• provision of support in response to individual needs and preferences (including on-site where feasible and where sufficient demand, allowing services to be attended during working hours, and developing a policy as one element of an overall workplace policy) [2]
  • implementation and maintained compliance with the ban in workplaces on smoking in enclosed public places and/or development and monitoring of, and/or enforcement of, the ban on smoking in enclosed public places leading to:
    • reduced exposure to SHS including consistent evidence that smoking bans reduced exposure to SHS in workplaces, restaurants, pubs and in public places and hospitality workers experiencing a greater reduction in exposure post-implementation than the general population [but mixed evidence around whether the smoke-free environment is extended into the home/cars with no change in self-reported exposure to SHS in private cars or in the home – prevalence or duration of the latter; although studies suggest that there is no displacement of smoking from the workplace into the home, and both those from smoking and non-smoking households have reduced exposure, this is only statistically significant among those from non-smoking households or households in which only the father figure smoked] [3,4,5]
  • some evidence of an improvement in health outcomes (e.g. self-reported respiratory and sensory symptoms and lung function measurements) “as a result of its implementation, most impressively in relation to heart attacks in hospitals” [3] and citing consistent evidence of a reduction in admissions for cardiac events (acute coronary syndrome) as providing the strongest evidence [3]
  • increased support for, and compliance with, smoking bans post-legislation [3]
  • high public awareness and increased understanding of SHS effects [4]
  • greater reduction in SHS exposure – particularly from complete bans in workplaces (and also increased quitting and reductions in smoking), reduced costs, reduced productivity losses from absenteeism due to reduced SHS exposure (as well as from active smoking) and the reduction in SHS exposure saving NHS treatment costs [5]

Gaps in the evidence include:

  • the longer-term effectiveness of workplace interventions [1,2]
  • the long-term business benefits of providing smoking cessation support [2]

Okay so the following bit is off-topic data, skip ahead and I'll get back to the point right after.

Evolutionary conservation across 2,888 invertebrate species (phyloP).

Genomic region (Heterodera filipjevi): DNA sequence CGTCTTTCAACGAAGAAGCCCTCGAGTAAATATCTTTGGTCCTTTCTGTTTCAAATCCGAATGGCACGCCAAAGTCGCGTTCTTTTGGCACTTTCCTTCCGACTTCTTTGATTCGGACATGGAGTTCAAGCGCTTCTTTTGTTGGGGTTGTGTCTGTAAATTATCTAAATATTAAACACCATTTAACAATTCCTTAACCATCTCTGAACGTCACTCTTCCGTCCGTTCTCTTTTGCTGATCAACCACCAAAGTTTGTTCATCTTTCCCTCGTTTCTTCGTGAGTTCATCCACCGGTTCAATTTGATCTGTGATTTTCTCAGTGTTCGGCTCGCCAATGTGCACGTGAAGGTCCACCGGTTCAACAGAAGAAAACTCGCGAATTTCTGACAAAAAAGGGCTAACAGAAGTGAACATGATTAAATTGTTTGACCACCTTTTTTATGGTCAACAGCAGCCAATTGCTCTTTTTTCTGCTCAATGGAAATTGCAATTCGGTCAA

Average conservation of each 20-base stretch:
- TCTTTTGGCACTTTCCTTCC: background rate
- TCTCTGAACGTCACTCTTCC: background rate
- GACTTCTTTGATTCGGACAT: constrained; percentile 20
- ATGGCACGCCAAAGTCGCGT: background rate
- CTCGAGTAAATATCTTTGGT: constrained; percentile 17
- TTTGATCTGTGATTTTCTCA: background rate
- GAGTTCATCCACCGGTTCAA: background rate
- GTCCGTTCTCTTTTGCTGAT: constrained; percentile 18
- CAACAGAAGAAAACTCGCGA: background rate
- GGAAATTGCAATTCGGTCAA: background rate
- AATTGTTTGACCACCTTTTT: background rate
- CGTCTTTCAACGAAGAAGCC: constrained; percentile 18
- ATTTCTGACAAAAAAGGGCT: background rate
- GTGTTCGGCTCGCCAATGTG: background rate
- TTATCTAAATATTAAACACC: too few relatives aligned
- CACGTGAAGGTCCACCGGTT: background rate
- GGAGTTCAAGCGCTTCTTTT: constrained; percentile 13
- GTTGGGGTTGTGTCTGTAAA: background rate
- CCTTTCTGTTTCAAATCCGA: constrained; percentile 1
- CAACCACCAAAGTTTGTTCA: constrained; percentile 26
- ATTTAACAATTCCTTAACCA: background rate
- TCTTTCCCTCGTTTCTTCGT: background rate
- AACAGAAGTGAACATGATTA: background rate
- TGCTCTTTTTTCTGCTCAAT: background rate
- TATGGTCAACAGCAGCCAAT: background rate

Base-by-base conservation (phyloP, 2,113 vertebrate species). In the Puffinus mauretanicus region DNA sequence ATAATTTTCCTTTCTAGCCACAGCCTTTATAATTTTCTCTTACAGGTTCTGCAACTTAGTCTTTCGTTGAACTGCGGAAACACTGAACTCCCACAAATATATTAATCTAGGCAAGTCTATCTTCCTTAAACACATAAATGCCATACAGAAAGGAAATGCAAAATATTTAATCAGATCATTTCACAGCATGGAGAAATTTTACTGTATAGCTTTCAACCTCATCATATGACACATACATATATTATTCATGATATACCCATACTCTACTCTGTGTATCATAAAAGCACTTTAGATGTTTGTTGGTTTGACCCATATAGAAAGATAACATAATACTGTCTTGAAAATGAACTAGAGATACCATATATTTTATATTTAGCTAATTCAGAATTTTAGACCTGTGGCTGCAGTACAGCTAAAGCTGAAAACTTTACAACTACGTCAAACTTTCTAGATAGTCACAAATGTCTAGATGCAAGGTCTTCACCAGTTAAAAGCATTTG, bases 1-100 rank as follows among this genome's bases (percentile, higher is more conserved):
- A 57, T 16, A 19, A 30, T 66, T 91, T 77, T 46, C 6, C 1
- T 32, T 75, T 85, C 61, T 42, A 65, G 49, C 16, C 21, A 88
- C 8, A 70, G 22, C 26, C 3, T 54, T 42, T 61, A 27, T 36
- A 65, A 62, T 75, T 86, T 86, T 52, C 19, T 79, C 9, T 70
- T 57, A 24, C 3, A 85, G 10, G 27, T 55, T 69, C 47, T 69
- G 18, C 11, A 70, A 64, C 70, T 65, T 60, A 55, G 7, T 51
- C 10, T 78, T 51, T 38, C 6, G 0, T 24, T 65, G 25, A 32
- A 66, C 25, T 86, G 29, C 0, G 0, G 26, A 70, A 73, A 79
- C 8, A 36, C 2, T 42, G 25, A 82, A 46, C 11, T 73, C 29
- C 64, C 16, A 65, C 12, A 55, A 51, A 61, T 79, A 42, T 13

• comparisons of the effectiveness of interventions for different sectors of the workforce; the effectiveness of workplace smoking cessation interventions in countries with national smoke free legislation which covers workplaces; the role of employers in the provision of smoking cessation support [2].
  • the degree to which the lowered exposure to SHS is directly from enforcement of and maintained compliance with smoke-free legislation, or whether it is from education and social marketing activities with increased awareness and understanding and social environment (norms) changes or reduced smoking rates and frequency
  • data on smoking prevalence and smoking behaviour post-smoke free legislation (data were often a co-variable rather than an end-point, with either no change or a downward trend reported but “no consistent evidence of a reduction in smoking prevalence attributable to the ban” although total tobacco consumption was reduced where prevalence declined) [3,4,5] 

1. NICE (2008). Public Health Programme Guidance 10 – Smoking cessation services in primary care, pharmacies, local authorities and workplaces, particularly for manual working groups, pregnant women and hard-to-reach communities.  NICE, London.          

2. NICE (2007).  Public Health Intervention Guidance 5 – Workplace health promotion: how to help employees to stop smoking. NICE, London.

3. Callinan JE, Clarke A, Doherty K, et al. Legislative smoking bans for reducing secondhand smoke exposure, smoking prevalence and tobacco consumption. Cochrane Database of Systematic Reviews 2010, Issue 4. Art. No.: CD005992. DOI: 10.1002/14651858.CD005992.pub2

4. Haw, S. Ch.3 Fresh Air? Second-hand smoke. In: Barlow, J. [Ed] (2009).  Substance Misuse: The Implications of Research, Policy and Practice. Jessica Kingsley Publishers, London.

5. Ludbrook A, Bird S, van Teijlingen E. (2005). International Review of the Health and Economic Impact of the Regulation of Smoking in Public Places.  NHS Health Scotland, Edinburgh.

6. NICE (2010). Public Health Guidance 23 – School-based interventions to prevent the uptake of smoking among children. NICE, London.